Visible Memories Conference
Oct. 2-4, 2008
Call for Papers
Conference Theme: The Visible Memories Conference at Syracuse University invites papers for competitive selection. The conference will explore the intersections between visual culture and memory studies with particular focus on the ways in which memories are manifested and experienced in visible, material, or spatial form.
Examples of especially relevant and desirable research topics include: local sites of memory; memorials and archives; environmentalism and representations of nature; regional, national, or global tourism; photography or cinema; digital media; and art installations. We also welcome other research topics in similarly innovative areas.
The Visible Memories Conference is presented by the Visual Arts and Cultures Cluster of The Central New York Humanities Corridor, made possible by a grant from The Andrew W. Mellon Foundation. The Corridor is a large-scale partnership with Syracuse University, Cornell University, and the University of Rochester that connects scholarship in five other cluster areas: philosophy, linguistics, religions and cultures, musicology/music history, and humanities at the interface of science/technology.
Conference Format: The conference will feature an innovative combination of events designed to facilitate conversation not only between a variety of researchers concerned with the study of visual culture and memory but also between academics and distinguished professionals in art and design, film production, and institutional archiving.
Featured events will include:
- Keynote lecture by conceptual artist Ernesto Pujol.
- Plenary speakers Cara Finnegan, Andrea Hammer, George Legrady, Julia Meltzer, Phaedra Pezzullo, Gregory Sholette, David Thorne, Patricia Zimmermann.
- Competitive panel sessions.
- Research workshops and roundtables.
- A gallery reception and film/video screenings.
Submission Guidelines: Submit a paper abstract electronically (500 word maximum). Include a separate cover page with paper title; author name and affiliation; and contact information. Submissions should be addressed to Dr. Anne T. Demo (email@example.com ).
Abstracts will be reviewed by the conference planning committee.
Deadline for abstract submission is May 1, 2008. Acceptance notification will be sent by June 1, 2008.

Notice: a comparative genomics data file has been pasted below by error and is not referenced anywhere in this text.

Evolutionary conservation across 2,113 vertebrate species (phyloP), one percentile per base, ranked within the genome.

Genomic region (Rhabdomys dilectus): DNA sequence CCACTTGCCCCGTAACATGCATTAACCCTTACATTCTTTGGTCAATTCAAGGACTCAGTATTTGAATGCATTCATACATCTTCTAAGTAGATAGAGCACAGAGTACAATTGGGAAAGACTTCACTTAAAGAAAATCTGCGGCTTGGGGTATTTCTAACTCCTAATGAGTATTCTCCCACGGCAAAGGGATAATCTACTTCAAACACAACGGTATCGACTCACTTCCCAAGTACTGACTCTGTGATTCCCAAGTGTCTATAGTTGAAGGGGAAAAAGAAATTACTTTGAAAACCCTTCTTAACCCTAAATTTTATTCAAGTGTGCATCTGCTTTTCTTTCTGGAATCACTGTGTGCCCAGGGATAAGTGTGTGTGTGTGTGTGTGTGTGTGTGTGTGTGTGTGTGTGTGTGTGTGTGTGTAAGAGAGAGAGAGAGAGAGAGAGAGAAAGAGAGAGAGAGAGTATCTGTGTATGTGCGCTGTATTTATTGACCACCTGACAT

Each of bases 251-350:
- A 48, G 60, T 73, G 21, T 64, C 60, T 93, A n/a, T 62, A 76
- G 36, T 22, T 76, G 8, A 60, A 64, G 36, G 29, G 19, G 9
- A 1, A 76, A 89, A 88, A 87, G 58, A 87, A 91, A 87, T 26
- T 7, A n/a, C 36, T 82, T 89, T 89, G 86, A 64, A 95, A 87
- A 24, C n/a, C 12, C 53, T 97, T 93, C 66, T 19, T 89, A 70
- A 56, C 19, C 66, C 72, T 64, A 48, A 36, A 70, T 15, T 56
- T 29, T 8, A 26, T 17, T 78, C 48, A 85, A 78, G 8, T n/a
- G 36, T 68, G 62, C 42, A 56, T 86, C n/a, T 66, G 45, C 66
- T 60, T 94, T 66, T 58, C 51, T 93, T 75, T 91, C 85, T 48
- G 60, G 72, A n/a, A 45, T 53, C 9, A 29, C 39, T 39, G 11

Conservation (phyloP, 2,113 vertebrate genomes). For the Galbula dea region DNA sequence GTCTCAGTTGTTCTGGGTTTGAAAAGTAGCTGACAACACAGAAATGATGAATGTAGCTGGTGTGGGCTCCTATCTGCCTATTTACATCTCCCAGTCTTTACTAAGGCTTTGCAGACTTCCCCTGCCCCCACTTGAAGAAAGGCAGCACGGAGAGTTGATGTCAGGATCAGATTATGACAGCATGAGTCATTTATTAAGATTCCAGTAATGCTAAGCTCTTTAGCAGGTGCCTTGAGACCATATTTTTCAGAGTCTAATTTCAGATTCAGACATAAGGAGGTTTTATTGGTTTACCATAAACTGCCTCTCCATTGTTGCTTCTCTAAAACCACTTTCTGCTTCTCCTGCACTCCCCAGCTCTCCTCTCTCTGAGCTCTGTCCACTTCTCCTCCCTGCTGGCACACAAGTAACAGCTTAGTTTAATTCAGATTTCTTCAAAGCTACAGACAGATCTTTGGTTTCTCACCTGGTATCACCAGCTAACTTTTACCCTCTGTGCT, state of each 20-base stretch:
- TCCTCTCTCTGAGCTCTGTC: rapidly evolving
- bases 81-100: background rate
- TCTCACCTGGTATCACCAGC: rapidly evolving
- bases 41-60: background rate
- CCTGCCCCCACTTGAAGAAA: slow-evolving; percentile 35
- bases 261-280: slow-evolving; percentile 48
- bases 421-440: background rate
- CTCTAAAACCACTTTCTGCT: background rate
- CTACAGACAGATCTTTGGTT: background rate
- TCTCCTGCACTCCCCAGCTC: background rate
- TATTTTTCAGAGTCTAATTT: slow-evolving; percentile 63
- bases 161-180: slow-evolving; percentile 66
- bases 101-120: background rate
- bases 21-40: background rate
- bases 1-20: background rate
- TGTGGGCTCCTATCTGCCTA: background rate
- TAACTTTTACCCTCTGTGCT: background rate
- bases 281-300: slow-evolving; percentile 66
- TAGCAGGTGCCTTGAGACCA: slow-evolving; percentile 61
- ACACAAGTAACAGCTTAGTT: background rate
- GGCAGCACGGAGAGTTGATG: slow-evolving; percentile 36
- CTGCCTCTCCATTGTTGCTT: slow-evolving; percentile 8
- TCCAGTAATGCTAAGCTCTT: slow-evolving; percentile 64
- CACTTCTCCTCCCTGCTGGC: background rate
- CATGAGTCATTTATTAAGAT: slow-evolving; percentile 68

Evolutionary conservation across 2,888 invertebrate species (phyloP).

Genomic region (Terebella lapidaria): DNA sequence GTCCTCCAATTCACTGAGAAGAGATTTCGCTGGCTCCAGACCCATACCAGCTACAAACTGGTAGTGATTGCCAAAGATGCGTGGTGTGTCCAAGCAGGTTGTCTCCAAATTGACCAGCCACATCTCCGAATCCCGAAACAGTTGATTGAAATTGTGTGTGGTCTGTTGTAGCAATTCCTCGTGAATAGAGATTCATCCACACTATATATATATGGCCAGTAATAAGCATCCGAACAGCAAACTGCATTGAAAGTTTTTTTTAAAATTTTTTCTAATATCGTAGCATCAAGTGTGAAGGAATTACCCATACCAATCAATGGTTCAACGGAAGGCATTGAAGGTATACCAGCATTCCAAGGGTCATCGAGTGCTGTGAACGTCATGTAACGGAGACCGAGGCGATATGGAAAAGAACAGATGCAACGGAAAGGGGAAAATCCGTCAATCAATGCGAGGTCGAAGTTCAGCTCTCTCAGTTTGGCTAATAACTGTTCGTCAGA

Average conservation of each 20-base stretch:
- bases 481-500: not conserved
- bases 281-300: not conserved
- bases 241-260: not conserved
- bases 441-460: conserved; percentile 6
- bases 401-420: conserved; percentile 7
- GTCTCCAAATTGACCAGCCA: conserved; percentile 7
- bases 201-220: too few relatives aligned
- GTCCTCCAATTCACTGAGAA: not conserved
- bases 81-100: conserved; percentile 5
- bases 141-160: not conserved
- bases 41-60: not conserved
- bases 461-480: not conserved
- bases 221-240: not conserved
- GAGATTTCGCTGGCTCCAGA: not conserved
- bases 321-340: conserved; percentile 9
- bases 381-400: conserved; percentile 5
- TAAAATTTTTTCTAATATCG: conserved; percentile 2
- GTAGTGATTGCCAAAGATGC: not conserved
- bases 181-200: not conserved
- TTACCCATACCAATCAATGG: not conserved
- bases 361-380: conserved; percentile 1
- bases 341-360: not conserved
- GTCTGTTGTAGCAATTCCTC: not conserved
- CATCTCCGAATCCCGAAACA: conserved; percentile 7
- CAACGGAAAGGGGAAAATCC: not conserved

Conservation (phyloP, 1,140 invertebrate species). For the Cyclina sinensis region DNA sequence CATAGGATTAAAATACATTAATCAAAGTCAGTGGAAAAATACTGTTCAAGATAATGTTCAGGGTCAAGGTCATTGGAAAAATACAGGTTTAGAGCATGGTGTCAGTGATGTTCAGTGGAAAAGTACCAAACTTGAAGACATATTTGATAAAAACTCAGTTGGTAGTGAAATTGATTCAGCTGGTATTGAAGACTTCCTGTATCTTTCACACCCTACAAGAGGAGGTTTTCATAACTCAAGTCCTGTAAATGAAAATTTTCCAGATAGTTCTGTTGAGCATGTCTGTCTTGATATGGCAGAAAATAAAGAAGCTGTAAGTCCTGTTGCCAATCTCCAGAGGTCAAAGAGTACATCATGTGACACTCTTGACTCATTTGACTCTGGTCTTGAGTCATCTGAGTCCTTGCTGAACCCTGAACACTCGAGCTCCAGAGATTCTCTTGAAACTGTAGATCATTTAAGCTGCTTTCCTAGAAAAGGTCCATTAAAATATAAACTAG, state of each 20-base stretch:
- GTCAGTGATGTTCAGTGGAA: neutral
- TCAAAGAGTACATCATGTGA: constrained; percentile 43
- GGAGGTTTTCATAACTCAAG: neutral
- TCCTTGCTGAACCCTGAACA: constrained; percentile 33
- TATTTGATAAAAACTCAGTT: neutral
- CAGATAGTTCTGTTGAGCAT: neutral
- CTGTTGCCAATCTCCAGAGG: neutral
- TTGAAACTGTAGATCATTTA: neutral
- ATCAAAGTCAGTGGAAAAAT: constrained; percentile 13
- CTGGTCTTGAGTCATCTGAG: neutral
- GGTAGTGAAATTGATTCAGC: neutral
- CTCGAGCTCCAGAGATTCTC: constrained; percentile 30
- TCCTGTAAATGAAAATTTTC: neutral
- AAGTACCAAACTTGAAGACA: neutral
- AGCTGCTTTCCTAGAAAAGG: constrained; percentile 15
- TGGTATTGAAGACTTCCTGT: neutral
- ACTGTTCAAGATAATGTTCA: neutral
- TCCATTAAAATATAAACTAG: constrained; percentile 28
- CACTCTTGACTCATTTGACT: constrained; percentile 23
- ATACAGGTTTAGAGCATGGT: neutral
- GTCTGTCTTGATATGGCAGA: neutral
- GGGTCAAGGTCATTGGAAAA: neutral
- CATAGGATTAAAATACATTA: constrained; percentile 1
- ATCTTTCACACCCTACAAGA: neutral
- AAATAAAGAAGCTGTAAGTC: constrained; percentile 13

Conference History: Syracuse University has been heavily involved in the study of public memory and visual culture for the past seven years. The university has previously hosted two major interdisciplinary conferences devoted to the themes of “Framing Public Memory” (2001) and “Contesting Public Memories” (2005). These events have attracted national and international scholars from such disciplines as Anthropology, Rhetorical Studies, Philosophy, Writing, Geography, and Art. As a result of these efforts, the Syracuse University “Public Memory Project” has become a hub for collaboration among scholars from over a dozen departments and has hosted numerous individual scholars while supporting specific memory-related projects within the Syracuse community.
See our conference website for further details: http://publicmemories.syr.edu/ .
Additional questions about the Visible Memories Conference may be addressed to:
Dr. Anne T. Demo
Communication and Rhetorical Studies
100 Sims Hall, Building V
Syracuse, New York 13244
The Attic (a name which commemorates our first physical location) is, first and foremost, a site for the research students of the School of Museum Studies at the University of Leicester: a virtual community which aims to include all students, be they campus-based and full-time, or distance-learning and overseas. But we welcome contributions from students of museum studies - and allied subject areas - from outside the School and from around the world. Here you will find a lot of serious stuff, like exhibition and research seminar reviews, conference alerts and calls for papers, but there's also some 'fluff'; the things that inspire, distract and keep us going. After all, while we may be dead serious academic types, we're human too.